The Young Musicians’ Concert organized by the Symphony Orchestra of Sri Lanka made its mark on the Colombo music scene on July 23 with their impressive performance. The highlight of the event was the performance of the programmed musical piece, Achrann, by the young Sri Lankan composer, Shannon Jacob.
According to her, the Gaelic word Achrann directly translates to ‘strife’. This piece is an expression of the medieval Irish battle through themes of romance, loss, hope and warfare. Indeed, the different effects of the many instruments used at different times created a vision of a medieval war, harking back to an era where knights rode to battle with monsters unknown, synonymous with Tolkien’s world or Game of thrones.
The piece begins with mournful tunes of an aching heart. Then, the bells chime, implying oncoming change. It reminds one of warning bells of an enemy invasion. People are elated with feelings of hope and glory. Next, the valor and the fearlessness of those in the battle-field could be visualized through the music. This is followed with woeful tones mixed with a sense of duty as they see their loved ones fall in battle and finally, a glorious victory.
Eshan Denipitiya performed Mozart, piano concerto no. 17 in G major K 453 I. Allegro II. Andante lll. Allegretto. The music was uplifting and happy. It reminds one of figure skating or the joyful emotions of a small child that only fluctuates but never quenches. It invoked uplifting, emotions of ecstasy, joy, then somewhat calmer happiness and hope. It could be a representation of the heartstrings of a lover experiencing the first feelings of love which are intensely complicated.
Then the piece fluctuated between happiness, sadness and even a bit of anger. The last piece reminds one of can can dances in 18th Century Paris, where the populace paraded the city to flaunt their attire. It was a musical rendition of dandies and ladies in fur and flowing lace walking around the streets of Paris. As he performed, Eshan swayed gracefully to the smooth notes flowing from all round him.
Sopranos Dinushka Jayawickreme and Shehara Liyanage performed the duet Leo Delibes: ‘Viens, Mallika’ (the Flower Duet) from Lakmé and Mozart: Sull’aria….Che Soave Zeffiretto (the Letter Duet) from Marriage of Figaro, K. 492. The rendition was of excellent sound quality and was accompanied by the string segment of the orchestra. It was a soulful performance accompanied by fitting facial expressions. Their heartfelt music resonated throughout the hall.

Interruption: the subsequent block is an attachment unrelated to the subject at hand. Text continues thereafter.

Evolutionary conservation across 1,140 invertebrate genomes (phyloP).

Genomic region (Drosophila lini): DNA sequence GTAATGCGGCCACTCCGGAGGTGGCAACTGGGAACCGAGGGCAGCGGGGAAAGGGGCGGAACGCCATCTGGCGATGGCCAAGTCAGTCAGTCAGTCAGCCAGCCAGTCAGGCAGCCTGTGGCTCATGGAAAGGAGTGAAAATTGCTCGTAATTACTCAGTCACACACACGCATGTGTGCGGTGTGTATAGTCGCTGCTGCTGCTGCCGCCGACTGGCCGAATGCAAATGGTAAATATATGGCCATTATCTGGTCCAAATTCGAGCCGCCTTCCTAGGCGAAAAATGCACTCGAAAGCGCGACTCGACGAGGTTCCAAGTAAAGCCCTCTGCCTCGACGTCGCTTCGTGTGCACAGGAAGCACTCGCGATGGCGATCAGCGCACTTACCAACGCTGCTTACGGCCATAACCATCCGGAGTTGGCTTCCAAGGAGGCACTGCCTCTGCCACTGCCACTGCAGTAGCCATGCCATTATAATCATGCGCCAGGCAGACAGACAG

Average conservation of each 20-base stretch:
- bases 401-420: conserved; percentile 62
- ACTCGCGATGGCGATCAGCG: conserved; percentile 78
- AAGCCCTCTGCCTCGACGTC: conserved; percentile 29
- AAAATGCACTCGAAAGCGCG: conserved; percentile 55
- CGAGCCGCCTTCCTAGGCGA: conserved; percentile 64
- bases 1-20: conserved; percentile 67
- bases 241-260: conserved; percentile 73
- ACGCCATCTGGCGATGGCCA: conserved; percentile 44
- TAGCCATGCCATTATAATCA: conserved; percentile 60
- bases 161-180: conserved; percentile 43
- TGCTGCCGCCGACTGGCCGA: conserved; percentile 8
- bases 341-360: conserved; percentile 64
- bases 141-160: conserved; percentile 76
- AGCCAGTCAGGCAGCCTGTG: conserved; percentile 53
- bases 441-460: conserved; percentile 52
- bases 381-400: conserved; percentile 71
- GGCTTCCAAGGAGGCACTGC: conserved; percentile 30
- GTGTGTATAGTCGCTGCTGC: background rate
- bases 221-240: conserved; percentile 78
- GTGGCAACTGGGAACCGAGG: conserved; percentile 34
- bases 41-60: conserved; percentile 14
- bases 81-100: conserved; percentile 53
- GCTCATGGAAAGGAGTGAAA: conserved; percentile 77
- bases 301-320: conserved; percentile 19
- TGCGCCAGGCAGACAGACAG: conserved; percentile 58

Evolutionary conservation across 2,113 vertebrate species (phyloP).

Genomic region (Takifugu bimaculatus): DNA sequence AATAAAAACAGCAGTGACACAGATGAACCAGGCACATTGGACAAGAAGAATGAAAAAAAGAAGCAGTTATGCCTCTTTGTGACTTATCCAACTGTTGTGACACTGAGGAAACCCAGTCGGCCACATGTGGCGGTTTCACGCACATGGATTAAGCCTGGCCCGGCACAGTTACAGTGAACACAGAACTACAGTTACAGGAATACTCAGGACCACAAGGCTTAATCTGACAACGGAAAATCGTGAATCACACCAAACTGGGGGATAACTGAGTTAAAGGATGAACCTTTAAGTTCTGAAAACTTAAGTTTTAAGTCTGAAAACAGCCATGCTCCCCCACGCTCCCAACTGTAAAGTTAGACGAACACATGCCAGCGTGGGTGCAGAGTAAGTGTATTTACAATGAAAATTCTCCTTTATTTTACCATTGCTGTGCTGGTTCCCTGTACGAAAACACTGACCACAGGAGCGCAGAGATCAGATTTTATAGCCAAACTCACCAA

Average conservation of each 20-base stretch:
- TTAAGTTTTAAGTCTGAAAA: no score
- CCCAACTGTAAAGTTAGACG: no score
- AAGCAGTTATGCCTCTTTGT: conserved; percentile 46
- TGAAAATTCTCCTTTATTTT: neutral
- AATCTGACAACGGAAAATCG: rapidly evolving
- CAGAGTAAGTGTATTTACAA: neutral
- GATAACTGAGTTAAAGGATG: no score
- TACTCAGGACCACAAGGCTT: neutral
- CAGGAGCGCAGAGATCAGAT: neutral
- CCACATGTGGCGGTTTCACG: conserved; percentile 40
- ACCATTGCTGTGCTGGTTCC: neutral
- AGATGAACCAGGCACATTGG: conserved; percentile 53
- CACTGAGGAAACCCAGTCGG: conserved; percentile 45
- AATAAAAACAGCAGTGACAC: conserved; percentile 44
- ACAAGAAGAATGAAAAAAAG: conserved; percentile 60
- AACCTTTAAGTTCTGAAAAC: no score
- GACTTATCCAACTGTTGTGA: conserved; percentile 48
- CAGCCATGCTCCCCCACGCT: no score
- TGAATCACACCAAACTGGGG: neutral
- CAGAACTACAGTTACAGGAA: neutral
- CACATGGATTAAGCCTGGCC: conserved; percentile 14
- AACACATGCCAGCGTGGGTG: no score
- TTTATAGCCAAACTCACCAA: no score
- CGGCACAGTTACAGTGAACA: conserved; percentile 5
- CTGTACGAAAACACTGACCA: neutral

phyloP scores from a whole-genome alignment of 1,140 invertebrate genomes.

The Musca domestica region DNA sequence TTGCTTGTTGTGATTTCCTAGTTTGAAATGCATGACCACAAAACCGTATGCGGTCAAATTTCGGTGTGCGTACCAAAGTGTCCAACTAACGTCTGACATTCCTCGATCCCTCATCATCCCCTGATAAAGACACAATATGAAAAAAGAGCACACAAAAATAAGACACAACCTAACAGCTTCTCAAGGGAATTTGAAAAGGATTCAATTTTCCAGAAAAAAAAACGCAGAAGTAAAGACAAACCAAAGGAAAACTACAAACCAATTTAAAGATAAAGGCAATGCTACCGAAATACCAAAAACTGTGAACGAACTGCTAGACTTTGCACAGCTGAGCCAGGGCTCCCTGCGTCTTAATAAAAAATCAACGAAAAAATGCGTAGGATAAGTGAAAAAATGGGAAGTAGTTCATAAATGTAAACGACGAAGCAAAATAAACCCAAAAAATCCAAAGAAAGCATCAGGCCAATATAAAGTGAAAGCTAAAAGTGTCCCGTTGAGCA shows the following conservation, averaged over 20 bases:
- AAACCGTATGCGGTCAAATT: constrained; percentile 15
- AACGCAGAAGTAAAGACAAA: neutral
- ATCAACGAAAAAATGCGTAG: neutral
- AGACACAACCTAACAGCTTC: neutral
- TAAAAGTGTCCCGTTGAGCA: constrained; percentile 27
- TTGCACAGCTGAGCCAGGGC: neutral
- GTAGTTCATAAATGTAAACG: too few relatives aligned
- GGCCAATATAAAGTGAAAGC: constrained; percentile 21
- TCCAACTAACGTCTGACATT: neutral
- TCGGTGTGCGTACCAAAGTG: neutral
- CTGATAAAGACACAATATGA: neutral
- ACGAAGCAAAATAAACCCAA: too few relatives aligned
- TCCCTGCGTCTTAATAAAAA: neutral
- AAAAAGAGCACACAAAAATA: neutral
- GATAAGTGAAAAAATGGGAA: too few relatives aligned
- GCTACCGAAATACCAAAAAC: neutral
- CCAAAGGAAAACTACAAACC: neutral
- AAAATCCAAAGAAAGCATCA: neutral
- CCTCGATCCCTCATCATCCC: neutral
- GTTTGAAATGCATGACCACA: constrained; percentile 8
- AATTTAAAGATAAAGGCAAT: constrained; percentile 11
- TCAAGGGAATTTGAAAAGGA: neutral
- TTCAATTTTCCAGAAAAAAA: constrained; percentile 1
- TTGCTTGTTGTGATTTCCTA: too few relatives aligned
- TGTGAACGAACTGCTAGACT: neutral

The Symphony orchestra then rewarded the audience with a round of Jean Sibelius: Karelia Suite for orchestra Opus 11. I. Intermezzo, Moderato II. Ballade. Tempo di menuetto – un poco piu lento III. Alla Marcia. Moderato. The trumpets and the first tunes makes one visualize a regal lady making an entry to a grand ball. Then the music took the form of a thistle blowing in wind, swaying to its speed. Next sorrowful tunes emerged that fluctuated from time to time. Finally, happiness with good tidings was indicated as the orchestra made its graceful and poetic finale.
The performers for the night shared their experience with Nation afterwards. “I am very excited because the performance went really well. The orchestra did a great job. The singers and Shannons’ composition was great too. I am glad that I got the opportunity to take part in this concert. I think it is great that young aspiring musicians are given this opportunity to play with the symphony orchestra. It is a really big milestone for up and coming classical musicians,” shared Eshan Denipitiya.
Dinushka Jayawickreme and Shehara Liyanage said that it was a great experience and both of them would like to thank the symphony orchestra for giving them the opportunity and Soundarie, for supporting them all the way. “We want all young artistes out there to be a part of something like this and showcase their talent,” concurred the duo.
Ajit Abeysekera, the conductor for the event commented that, “Shannon’s piece is a piece of programmed music. It is a very cleverly done piece because she has used essentially very limited number of themes and then combined and transformed them to convey different moves and emotions. She certainly shows lots of compositional talent. I think the young soloist performed extremely well. The whole purpose of the concert was to expose them to the music audiences in Colombo.”
Pics by Kelum C Nelumdeniya